Congratulations again to my Ph.D. student Jarett Poliner for winning the NDSEG Fellowship!
Presenter: Dr. Steve WaiChing Sun, Columbia University
Title: Some applications of graph theory in data-driven multi-scale mechanics
Video: Watch a recording of the seminar
Abstract: In this talk, we will share our experience in using undirected and directed graphs to solve computational solid mechanics problems with a variety of deep neural networks. In the first half of the talk, we will focus on the usage of undirected weighted graphs that represent the microstructures. We will demonstrate 1) how to effectively represent microstructures such as polycrystals, granular assemblies and composites as node-weighted graphs, a network of nodes with assigned attributes connected by edges, 2) how to create low-dimensional topological descriptors via graph convolution neural network that exhibits spatial and rotational invariance properties and 3) how these topological descriptors can be used to enhance the accuracy and robustness of the forward predictions and generalize the surrogate constitutive models generated via semi-supervised learning. In the second half of the talk, we will examine the application of directed multi-graphs that represent causality/relational knowledge of material laws. By idealizing the process of modeling constitutive laws as a multi-player game, we will examine 4) how the process of writing, validating and falsifying a constitutive law can be formulated as a Markov decision process, and 5) how a model-free deep reinforcement learning paradigm can introduce artificial intelligence (AI) modelers and experimentalists that learn to create hand-crafted-like constitutive models through competitions and repeated trial and errors. Examples will be provide to illustrate how these self-interacting, self-improving AI agents discover new hidden hierarchical structures of mechanics knowledge, spot the weakness of existing models and create new approaches to incorporate non-Euclidean data traditionally excluded in constitutive laws to make predictions more accurate and robust.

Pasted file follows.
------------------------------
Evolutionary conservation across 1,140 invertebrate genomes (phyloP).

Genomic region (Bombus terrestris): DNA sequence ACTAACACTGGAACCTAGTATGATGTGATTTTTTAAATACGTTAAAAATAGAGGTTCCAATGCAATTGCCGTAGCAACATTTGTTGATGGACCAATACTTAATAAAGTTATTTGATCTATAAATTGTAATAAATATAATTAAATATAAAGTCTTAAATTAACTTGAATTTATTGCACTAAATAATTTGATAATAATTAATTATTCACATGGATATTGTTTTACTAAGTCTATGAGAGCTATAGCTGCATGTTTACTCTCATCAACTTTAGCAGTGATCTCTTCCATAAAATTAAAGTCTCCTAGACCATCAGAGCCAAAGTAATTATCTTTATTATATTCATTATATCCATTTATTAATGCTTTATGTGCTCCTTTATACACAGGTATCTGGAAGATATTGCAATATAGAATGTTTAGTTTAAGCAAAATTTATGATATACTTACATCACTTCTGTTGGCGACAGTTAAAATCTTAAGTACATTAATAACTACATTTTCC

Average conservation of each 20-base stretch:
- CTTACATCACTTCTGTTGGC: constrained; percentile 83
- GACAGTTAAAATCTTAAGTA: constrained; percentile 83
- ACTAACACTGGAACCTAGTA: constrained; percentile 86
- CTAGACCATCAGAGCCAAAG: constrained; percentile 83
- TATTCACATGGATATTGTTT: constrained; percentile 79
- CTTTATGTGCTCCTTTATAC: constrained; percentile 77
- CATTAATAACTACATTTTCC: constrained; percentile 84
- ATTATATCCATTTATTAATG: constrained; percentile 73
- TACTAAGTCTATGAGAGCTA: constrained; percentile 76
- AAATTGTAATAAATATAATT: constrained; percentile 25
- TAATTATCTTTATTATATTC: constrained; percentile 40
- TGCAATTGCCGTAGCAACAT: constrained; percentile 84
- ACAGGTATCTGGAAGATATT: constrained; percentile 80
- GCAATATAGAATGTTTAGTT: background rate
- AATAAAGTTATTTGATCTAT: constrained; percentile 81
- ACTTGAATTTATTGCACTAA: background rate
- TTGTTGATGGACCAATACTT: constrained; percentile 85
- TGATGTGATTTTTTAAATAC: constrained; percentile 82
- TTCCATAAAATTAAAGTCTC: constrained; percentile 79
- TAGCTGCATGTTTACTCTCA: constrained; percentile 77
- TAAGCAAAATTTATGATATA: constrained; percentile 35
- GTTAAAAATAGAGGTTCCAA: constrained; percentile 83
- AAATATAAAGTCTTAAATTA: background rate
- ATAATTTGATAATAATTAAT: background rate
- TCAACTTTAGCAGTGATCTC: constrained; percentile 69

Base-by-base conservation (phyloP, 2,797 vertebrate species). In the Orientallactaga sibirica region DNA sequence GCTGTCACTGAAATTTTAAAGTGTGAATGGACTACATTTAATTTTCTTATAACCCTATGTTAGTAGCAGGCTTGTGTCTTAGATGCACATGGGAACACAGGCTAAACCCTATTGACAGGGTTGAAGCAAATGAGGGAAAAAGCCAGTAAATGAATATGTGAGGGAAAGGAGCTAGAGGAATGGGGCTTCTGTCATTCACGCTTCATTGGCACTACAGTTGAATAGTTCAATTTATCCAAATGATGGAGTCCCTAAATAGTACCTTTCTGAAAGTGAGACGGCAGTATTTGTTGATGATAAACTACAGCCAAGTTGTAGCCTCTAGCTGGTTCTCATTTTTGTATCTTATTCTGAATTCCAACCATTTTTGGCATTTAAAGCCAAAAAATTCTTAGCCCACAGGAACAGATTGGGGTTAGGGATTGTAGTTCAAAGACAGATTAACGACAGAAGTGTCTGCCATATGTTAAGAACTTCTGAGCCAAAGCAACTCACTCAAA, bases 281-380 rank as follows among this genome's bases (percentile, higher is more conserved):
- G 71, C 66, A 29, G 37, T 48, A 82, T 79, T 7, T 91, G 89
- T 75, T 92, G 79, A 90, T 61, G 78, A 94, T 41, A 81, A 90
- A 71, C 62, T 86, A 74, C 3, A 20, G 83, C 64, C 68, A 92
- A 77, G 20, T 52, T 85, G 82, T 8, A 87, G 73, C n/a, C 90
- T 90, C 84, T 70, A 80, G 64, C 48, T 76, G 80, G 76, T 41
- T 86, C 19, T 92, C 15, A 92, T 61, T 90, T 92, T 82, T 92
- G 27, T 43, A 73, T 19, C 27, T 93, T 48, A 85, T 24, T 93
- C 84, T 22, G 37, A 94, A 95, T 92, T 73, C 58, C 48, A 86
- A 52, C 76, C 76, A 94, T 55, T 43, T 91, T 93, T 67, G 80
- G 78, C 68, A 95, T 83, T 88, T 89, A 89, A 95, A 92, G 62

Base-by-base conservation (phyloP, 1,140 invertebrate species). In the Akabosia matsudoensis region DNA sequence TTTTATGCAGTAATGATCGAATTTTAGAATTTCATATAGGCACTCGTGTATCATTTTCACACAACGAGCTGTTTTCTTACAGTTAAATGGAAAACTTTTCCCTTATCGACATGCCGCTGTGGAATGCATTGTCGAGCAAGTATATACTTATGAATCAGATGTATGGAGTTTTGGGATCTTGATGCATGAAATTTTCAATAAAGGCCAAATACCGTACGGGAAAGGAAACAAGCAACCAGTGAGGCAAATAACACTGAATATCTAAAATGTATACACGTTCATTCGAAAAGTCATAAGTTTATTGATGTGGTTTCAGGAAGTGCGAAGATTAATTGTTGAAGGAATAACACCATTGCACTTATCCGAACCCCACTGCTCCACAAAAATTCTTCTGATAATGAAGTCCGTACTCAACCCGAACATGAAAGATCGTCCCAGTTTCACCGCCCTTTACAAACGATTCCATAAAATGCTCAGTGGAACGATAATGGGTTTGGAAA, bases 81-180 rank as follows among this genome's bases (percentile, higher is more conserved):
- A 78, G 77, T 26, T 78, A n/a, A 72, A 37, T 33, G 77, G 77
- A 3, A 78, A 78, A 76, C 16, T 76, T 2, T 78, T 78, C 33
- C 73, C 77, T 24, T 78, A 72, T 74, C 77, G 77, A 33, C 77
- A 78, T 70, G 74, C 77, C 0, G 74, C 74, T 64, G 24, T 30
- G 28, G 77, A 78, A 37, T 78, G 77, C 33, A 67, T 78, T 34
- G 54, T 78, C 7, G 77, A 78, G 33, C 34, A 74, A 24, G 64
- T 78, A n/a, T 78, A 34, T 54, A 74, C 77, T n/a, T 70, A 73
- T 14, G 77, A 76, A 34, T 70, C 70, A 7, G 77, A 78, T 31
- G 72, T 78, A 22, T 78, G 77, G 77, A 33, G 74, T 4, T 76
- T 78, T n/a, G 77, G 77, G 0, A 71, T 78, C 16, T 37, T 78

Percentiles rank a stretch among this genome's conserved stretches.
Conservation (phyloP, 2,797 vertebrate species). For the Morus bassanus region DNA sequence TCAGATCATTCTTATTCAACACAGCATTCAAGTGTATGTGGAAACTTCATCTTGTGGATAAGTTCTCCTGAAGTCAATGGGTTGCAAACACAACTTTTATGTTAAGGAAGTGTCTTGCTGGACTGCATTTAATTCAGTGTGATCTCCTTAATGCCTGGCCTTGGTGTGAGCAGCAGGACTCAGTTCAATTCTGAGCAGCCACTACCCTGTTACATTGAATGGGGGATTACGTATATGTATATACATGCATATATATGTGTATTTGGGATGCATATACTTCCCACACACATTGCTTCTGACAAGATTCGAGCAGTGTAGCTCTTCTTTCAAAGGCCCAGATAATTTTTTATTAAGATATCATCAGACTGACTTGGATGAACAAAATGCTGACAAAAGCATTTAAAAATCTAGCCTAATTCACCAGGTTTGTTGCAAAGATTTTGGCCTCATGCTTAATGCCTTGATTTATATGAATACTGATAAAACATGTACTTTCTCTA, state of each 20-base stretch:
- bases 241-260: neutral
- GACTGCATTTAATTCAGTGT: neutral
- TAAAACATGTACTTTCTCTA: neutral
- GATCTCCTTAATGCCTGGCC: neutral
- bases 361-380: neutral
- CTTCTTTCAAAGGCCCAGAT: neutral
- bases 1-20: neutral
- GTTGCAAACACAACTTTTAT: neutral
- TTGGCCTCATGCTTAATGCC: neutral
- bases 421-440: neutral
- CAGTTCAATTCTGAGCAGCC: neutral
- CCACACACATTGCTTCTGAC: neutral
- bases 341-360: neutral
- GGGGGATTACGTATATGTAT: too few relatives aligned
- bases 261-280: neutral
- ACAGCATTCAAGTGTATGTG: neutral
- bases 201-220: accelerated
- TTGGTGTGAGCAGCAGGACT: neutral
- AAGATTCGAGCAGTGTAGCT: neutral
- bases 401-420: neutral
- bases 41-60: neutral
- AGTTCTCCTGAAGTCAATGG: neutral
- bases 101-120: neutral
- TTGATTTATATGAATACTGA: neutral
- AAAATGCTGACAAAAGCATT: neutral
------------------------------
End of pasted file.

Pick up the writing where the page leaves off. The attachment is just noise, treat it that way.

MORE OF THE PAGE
Our postdoctoral Research Scientist Dr. Chuanqi Liu has received an offer to join the Chinese Academy of Sciences as an associate professor.
Our postdoctoral research scientist Chuanqi Liu has just received an offer from the Institute of Mechanics in the Chinese Academy of Sciences (CAS). He is selected by the 100 talent program (pioneering project) of CAS and is offered the position as an associate professor. During his tenure with us, Chuanqi has been a productive member of our team and has published the following peer-reviewed articles:
Our paper on modeling polycrystal salt with precipitation creep, fracture and healing has also been accepted by CMAME today